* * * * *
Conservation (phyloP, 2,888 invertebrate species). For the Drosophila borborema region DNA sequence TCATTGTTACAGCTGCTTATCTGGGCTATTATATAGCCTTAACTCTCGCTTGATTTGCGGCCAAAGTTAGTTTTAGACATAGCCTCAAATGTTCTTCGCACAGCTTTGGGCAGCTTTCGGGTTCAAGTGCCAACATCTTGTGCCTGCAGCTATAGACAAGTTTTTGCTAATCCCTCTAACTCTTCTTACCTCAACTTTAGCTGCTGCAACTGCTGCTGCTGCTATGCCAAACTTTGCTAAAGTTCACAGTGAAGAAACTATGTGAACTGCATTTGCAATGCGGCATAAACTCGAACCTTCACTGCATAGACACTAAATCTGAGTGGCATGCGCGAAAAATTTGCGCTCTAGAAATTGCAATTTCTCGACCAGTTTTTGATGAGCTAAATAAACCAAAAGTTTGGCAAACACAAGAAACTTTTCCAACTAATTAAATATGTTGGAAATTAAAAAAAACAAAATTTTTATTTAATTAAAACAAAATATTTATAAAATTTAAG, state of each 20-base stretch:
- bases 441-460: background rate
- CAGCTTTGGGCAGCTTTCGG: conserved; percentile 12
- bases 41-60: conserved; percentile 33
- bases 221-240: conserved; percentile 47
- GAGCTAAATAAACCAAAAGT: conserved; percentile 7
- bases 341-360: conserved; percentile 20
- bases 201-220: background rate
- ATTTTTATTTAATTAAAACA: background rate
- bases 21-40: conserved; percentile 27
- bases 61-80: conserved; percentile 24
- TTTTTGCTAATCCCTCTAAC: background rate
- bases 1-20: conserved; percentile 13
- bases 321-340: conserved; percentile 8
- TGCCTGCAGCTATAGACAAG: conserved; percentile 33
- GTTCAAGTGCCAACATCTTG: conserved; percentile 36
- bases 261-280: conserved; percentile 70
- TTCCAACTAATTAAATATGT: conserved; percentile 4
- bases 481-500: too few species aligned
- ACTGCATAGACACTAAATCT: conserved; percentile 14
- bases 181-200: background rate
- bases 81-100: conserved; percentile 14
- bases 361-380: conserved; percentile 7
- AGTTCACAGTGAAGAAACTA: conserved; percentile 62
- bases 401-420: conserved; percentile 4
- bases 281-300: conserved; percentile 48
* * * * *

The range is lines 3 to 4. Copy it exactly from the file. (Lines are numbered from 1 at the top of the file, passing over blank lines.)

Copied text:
- CAGCTTTGGGCAGCTTTCGG: conserved; percentile 12
- bases 41-60: conserved; percentile 33